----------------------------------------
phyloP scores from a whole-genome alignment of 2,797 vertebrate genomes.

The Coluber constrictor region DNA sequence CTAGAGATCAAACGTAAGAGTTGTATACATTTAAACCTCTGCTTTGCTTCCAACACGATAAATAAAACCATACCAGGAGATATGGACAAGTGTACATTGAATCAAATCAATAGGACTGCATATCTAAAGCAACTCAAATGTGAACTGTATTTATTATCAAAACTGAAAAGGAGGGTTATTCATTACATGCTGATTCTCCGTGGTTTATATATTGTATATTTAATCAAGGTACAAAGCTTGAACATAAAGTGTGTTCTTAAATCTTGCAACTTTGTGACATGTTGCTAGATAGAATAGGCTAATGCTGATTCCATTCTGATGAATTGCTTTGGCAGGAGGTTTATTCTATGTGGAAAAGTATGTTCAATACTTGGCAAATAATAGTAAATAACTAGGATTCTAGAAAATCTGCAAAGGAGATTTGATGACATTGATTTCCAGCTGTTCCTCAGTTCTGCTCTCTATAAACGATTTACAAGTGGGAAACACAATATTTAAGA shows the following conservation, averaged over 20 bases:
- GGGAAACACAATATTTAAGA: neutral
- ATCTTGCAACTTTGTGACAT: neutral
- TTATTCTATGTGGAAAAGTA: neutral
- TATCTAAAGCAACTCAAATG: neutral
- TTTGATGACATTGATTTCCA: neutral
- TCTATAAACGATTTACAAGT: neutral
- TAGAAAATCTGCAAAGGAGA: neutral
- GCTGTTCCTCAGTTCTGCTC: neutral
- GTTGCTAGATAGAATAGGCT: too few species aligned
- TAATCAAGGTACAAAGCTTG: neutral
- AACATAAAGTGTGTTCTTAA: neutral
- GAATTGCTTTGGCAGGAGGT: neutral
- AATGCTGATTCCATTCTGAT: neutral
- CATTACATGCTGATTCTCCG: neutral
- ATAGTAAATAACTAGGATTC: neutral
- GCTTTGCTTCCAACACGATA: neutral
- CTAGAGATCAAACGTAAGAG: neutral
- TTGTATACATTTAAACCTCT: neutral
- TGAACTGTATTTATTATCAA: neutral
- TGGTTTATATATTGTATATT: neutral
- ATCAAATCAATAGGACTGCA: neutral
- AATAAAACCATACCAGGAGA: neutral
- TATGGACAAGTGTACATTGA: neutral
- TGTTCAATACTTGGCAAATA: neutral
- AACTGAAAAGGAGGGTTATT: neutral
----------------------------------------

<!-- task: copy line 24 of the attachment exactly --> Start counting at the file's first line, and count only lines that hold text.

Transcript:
- AATAAAACCATACCAGGAGA: neutral